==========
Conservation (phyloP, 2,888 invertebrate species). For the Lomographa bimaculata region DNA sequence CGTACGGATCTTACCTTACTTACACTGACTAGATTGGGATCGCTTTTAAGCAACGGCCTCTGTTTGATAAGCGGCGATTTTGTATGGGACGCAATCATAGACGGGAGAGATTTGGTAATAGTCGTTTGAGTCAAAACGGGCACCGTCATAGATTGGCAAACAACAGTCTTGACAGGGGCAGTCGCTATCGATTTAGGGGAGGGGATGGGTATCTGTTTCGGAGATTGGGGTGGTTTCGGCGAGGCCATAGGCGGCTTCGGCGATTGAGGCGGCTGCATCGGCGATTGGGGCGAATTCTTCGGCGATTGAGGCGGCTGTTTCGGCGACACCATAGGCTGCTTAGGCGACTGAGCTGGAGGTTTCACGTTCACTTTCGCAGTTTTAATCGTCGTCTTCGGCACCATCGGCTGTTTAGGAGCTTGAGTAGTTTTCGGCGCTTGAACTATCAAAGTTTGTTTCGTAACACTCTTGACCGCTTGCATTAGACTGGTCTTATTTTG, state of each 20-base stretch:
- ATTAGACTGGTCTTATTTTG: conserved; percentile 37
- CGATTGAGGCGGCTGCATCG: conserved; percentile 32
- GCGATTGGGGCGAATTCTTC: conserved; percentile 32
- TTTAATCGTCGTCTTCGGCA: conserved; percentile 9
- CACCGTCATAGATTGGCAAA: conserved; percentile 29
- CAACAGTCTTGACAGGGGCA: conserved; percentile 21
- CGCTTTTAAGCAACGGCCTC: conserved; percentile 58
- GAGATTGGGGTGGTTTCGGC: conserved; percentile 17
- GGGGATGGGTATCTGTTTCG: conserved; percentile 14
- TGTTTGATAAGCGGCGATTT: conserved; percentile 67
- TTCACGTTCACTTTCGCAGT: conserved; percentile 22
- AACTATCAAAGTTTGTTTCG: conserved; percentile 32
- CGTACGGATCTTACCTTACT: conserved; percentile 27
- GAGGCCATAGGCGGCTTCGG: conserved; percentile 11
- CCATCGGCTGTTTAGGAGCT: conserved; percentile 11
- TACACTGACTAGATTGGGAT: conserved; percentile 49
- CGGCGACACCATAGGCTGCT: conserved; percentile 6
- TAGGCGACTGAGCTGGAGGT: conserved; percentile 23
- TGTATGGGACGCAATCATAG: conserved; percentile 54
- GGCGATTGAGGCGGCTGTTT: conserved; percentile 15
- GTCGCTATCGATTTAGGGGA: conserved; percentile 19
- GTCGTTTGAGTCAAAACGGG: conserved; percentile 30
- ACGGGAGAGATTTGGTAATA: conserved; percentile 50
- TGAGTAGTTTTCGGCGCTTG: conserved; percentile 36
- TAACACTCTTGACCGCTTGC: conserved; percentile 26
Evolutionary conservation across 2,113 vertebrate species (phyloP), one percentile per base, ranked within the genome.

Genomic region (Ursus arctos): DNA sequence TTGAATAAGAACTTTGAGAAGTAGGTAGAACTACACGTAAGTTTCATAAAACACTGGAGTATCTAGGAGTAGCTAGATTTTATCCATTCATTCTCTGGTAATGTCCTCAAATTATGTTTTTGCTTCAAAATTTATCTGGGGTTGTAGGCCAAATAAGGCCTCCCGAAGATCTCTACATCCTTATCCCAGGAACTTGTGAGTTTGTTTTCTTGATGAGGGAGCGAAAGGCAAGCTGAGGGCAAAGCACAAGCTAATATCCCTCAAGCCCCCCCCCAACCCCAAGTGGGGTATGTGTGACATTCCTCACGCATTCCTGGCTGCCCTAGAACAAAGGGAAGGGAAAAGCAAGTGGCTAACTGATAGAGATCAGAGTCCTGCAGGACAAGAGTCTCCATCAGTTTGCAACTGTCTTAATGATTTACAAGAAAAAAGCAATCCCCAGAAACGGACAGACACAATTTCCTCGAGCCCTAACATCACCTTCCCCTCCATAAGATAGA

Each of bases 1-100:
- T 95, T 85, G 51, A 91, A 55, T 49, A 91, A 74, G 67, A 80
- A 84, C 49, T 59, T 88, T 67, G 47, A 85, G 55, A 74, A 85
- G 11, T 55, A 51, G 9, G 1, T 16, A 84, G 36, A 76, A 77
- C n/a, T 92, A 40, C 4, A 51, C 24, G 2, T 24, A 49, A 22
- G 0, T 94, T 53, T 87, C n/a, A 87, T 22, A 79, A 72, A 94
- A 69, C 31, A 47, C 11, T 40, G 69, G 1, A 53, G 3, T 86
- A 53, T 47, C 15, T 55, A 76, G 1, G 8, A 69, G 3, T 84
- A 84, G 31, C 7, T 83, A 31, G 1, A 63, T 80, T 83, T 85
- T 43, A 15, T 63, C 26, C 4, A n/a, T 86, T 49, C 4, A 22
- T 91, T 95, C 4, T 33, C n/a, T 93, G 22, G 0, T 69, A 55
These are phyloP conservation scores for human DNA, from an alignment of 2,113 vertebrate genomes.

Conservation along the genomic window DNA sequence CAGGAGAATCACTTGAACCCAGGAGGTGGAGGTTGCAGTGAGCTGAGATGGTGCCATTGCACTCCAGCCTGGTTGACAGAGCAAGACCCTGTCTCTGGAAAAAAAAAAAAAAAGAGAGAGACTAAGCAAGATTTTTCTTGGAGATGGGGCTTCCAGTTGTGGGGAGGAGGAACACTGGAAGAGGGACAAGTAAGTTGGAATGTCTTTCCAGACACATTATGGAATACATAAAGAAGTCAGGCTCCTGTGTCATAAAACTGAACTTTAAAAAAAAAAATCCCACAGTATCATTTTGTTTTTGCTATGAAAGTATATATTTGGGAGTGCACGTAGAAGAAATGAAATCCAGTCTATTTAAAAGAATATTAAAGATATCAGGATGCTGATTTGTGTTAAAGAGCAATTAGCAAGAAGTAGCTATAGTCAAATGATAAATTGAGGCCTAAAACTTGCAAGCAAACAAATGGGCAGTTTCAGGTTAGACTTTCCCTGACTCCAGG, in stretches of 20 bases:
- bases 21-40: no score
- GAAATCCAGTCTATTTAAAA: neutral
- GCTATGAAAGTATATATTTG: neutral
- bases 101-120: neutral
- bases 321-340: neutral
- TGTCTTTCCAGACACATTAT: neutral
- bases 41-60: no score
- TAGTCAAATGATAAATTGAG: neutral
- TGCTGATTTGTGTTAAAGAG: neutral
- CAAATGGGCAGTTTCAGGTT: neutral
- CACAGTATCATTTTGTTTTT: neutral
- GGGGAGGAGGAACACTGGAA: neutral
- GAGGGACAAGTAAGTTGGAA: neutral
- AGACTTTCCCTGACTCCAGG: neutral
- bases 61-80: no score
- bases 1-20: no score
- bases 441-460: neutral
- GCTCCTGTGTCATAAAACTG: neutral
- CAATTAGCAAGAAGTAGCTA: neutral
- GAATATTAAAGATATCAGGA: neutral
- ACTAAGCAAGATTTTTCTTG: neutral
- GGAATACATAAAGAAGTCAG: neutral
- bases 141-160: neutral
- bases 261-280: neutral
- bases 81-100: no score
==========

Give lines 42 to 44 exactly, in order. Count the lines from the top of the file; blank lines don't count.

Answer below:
- bases 21-40: no score
- GAAATCCAGTCTATTTAAAA: neutral
- GCTATGAAAGTATATATTTG: neutral